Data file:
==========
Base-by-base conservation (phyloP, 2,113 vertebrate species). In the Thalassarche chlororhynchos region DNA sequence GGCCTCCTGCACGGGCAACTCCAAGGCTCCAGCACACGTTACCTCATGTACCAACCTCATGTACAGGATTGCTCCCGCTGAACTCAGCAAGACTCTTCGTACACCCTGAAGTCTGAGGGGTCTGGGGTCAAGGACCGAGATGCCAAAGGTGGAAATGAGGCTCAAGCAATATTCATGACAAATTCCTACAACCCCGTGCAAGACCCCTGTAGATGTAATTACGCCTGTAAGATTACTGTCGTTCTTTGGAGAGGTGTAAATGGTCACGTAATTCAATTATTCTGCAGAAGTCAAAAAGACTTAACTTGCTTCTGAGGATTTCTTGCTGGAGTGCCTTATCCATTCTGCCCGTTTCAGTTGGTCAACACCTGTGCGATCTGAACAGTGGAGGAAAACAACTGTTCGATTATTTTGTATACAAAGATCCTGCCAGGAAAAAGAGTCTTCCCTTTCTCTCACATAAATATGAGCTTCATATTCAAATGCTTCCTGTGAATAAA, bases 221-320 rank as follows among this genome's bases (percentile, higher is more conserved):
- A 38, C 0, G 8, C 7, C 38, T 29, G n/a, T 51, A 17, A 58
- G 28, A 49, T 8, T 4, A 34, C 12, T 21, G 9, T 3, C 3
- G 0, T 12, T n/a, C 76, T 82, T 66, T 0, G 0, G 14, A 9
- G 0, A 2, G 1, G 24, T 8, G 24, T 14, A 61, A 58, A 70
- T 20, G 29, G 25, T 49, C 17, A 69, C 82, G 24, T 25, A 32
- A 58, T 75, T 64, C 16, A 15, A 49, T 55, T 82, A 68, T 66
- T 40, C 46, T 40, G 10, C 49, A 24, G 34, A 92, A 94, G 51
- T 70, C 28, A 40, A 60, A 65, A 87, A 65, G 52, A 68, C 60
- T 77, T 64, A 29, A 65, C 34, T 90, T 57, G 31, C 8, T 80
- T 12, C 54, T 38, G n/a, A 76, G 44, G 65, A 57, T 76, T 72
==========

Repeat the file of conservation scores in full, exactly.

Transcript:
Base-by-base conservation (phyloP, 2,113 vertebrate species). In the Thalassarche chlororhynchos region DNA sequence GGCCTCCTGCACGGGCAACTCCAAGGCTCCAGCACACGTTACCTCATGTACCAACCTCATGTACAGGATTGCTCCCGCTGAACTCAGCAAGACTCTTCGTACACCCTGAAGTCTGAGGGGTCTGGGGTCAAGGACCGAGATGCCAAAGGTGGAAATGAGGCTCAAGCAATATTCATGACAAATTCCTACAACCCCGTGCAAGACCCCTGTAGATGTAATTACGCCTGTAAGATTACTGTCGTTCTTTGGAGAGGTGTAAATGGTCACGTAATTCAATTATTCTGCAGAAGTCAAAAAGACTTAACTTGCTTCTGAGGATTTCTTGCTGGAGTGCCTTATCCATTCTGCCCGTTTCAGTTGGTCAACACCTGTGCGATCTGAACAGTGGAGGAAAACAACTGTTCGATTATTTTGTATACAAAGATCCTGCCAGGAAAAAGAGTCTTCCCTTTCTCTCACATAAATATGAGCTTCATATTCAAATGCTTCCTGTGAATAAA, bases 221-320 rank as follows among this genome's bases (percentile, higher is more conserved):
- A 38, C 0, G 8, C 7, C 38, T 29, G n/a, T 51, A 17, A 58
- G 28, A 49, T 8, T 4, A 34, C 12, T 21, G 9, T 3, C 3
- G 0, T 12, T n/a, C 76, T 82, T 66, T 0, G 0, G 14, A 9
- G 0, A 2, G 1, G 24, T 8, G 24, T 14, A 61, A 58, A 70
- T 20, G 29, G 25, T 49, C 17, A 69, C 82, G 24, T 25, A 32
- A 58, T 75, T 64, C 16, A 15, A 49, T 55, T 82, A 68, T 66
- T 40, C 46, T 40, G 10, C 49, A 24, G 34, A 92, A 94, G 51
- T 70, C 28, A 40, A 60, A 65, A 87, A 65, G 52, A 68, C 60
- T 77, T 64, A 29, A 65, C 34, T 90, T 57, G 31, C 8, T 80
- T 12, C 54, T 38, G n/a, A 76, G 44, G 65, A 57, T 76, T 72